September 1, 2010

Cover Story

Utah’s Own

Shop Utah. Buy Utah. Build Utah. This is the message of Utah’s Own, ...Read More

Featured Articles

Garden Variety

Making the Grade


An Outdoor Venture

A Place at the Table

Raise Your Glass

Associated Food Stores

Friends and Family

The Grocer in 16 Neighborhoods

At Your Service

Strength in Numbers

Utah’s Own Executive Panel


Utah’s Own

Making the Difference for Homegrown Products

Janine S. Creager

September 1, 2010

Shop Utah. Buy Utah. Build Utah. This is the message of Utah’s Own, a program that nudges consumers to recognize—and purchase—products of Utah. Since its inception in 2002, Utah’s Own has been steadily growing in numbers and recognition.

“We’ve built the brand,” says Seth Winterton, deputy director of marketing and enhancement at the Utah Department of Agriculture and Foods. “And people recognize the brand. But what do you do past that? How do we expand to use that brand to help people to recognize the benefits of buying local?”

The work of putting the brand out there is well in place—but the real work has definitely just begun.


A Fresh Focus
To qualify as a member of Utah’s Own, a company must be based in Utah and have at least 51 percent of its value created in Utah, says Winterton. This includes companies that are owned here and/or manufacture and grow products here, but would not include those that are headquartered elsewhere and use Utah facilities merely for distribution or warehousing.

While food products have been the main focus of Utah’s Own, the present and future of the program encompasses much more. “We’re looking at different services,” says Winterton as he talks about what lies ahead for Utah’s Own. “Anything can now be a Utah product.”

Think outdoor equipment, service providers, pet food, nutraceutical companies and other manufacturers. At a recent networking opportunity, Winterton met Josh Sundberg, a young woodworker from the small town of Oakley. His specialty? Coffins and caskets built locally from Utah-grown trees. With the inclusion of non-food products, such as those sold by Proprius Casket & Coffin Company, the future expansion and growth of Utah’s Own seems certain.

Executives at the Governor’s Office of Economic Development (GOED) watched the growth of Utah’s Own and two years ago proposed an initiative to expand the Utah’s Own branding to include other industries and products manufactured in the Beehive State.

Outdoor products was the first industry (outside of food and agriculture) selected to join the Utah’s Own brand, due to the industry’s size and growth potential. GOED named Riley Cutler outdoor products and recreation cluster director. The cluster is part of Gov. Gary R. Herbert’s three-points of success for the state: economic development, energy and education.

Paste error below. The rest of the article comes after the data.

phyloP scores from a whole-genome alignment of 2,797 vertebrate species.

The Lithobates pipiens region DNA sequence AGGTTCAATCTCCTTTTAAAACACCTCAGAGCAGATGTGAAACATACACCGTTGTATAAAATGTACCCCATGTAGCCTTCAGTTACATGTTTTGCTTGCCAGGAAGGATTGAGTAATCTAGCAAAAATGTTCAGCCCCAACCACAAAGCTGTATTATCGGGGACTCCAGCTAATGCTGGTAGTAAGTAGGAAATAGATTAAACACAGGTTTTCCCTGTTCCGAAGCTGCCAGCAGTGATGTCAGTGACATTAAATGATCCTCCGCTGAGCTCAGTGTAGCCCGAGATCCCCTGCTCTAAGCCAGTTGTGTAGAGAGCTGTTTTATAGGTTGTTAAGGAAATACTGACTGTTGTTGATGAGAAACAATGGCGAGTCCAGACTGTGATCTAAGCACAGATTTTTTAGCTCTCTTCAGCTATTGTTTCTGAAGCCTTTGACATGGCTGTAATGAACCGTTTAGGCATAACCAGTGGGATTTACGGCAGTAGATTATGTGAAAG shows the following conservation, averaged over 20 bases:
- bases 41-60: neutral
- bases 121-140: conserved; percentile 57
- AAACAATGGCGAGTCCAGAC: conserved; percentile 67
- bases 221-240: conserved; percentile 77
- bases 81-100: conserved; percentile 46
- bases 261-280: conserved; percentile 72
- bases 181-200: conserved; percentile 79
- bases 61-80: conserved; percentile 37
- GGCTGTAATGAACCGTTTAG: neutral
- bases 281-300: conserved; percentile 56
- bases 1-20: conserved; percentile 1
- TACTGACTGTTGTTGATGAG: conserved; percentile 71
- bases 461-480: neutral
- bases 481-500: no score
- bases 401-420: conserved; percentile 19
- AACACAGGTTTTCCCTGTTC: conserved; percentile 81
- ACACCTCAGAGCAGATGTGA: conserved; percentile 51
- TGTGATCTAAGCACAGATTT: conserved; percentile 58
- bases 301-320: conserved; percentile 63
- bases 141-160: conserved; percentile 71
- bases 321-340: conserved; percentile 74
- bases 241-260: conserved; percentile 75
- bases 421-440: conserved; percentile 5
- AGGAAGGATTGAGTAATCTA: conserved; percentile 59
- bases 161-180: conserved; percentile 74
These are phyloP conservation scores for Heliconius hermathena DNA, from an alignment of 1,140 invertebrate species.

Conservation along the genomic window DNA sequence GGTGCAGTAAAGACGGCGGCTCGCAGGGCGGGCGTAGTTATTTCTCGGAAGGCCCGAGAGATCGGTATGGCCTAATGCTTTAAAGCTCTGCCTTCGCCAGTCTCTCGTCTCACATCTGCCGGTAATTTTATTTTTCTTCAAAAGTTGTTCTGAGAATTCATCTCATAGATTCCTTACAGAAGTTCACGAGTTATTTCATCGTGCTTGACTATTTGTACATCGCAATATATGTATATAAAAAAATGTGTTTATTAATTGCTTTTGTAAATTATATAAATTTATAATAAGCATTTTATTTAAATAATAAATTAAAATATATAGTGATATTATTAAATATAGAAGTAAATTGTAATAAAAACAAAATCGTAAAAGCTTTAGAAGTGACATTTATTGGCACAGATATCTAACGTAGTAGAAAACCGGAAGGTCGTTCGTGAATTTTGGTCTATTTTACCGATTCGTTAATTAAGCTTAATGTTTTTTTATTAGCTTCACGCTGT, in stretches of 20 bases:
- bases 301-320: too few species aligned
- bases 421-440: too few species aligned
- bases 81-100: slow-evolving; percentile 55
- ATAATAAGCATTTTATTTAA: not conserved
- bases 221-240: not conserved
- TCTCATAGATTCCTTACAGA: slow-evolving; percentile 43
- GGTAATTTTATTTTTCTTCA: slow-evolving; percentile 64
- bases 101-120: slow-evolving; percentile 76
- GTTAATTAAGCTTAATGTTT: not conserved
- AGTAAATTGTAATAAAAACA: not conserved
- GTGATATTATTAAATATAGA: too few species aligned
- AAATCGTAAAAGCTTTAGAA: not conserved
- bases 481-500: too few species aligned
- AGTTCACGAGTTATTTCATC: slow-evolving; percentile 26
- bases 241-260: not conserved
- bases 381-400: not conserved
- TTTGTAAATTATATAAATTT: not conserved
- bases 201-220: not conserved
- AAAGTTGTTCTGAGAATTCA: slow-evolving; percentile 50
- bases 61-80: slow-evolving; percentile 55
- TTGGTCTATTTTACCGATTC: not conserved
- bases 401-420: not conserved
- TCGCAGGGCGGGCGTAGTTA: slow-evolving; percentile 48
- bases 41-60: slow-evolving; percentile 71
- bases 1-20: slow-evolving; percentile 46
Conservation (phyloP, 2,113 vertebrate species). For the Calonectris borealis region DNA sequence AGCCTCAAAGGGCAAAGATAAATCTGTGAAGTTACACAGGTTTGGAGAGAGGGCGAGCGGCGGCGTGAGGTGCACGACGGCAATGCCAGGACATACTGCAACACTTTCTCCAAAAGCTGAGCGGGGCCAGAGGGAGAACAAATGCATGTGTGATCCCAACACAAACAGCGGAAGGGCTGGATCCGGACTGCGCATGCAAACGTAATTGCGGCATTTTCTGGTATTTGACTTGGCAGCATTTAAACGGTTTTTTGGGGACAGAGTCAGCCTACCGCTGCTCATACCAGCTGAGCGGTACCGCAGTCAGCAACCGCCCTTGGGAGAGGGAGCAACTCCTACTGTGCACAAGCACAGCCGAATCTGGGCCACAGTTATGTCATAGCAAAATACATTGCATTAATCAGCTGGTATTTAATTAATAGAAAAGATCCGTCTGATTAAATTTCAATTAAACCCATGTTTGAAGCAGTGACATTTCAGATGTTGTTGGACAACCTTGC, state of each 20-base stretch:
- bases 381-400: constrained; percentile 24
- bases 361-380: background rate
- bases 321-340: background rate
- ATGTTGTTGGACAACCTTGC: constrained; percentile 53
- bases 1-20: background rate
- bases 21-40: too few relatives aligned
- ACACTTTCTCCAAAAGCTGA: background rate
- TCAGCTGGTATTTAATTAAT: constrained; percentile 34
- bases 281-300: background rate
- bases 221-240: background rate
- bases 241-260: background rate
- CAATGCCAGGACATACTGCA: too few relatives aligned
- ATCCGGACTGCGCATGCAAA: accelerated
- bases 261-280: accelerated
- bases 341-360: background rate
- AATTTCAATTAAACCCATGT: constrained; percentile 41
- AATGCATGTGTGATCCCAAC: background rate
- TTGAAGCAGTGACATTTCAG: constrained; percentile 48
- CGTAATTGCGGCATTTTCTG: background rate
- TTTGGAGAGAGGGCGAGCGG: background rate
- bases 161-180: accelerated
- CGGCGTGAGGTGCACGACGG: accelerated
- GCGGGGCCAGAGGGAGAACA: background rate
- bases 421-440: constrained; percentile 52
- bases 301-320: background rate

Cutler initially approached bicycle parts companies to assess their interest in branding their parts and accessories as Utah’s Own products, and many of the companies were enthusiastic about the idea. He began working with Winterton, Richard Sparks and Jed Christenson, who run the Utah's Own program at the Utah Department of Agriculture, to lay the groundwork of expanding the Utah's Own brand beyond agriculture products.

Both Christenson and Winterton have been meeting with various officials at GOED for more than a year to find a way for Utah’s Own to expand and begin branding other products with manufacturing lines in the Beehive State.

This new direction also fits in well with Gov. Herbert’s vision for the future of the state’s economy.

 “Utah’s Own has become synonymous with the best of what the people of our great state have to offer, produce and manufacture,” says Herbert in a prepared statement. “For the past six years, Utah’s Own and its members have successfully branded an industry that has shown us the environmental, economic, political and physical benefits to producing, buying and shopping locally. As we look to expand the Utah’s Own brand beyond just agriculture and food, we are confident it carries a label with a strong tradition of quality and economic entrepreneurship as its foundation.”

The inclusion of the outdoor industry in Utah’s Own also ties in well with the Life Elevated motto of the state. In essence, you can both buy it here and use it here.

“Here at GOED, we deal with all kinds of goods produced in the state” adds Clark Caras, director of marketing for GOED. Because of the program’s great success within the food industry, other businesses are eager to put the Utah’s Own logo on their own products. “Utah’s Own has proven that people do want to have a loyalty to things that are produced and sold locally,” says Caras.

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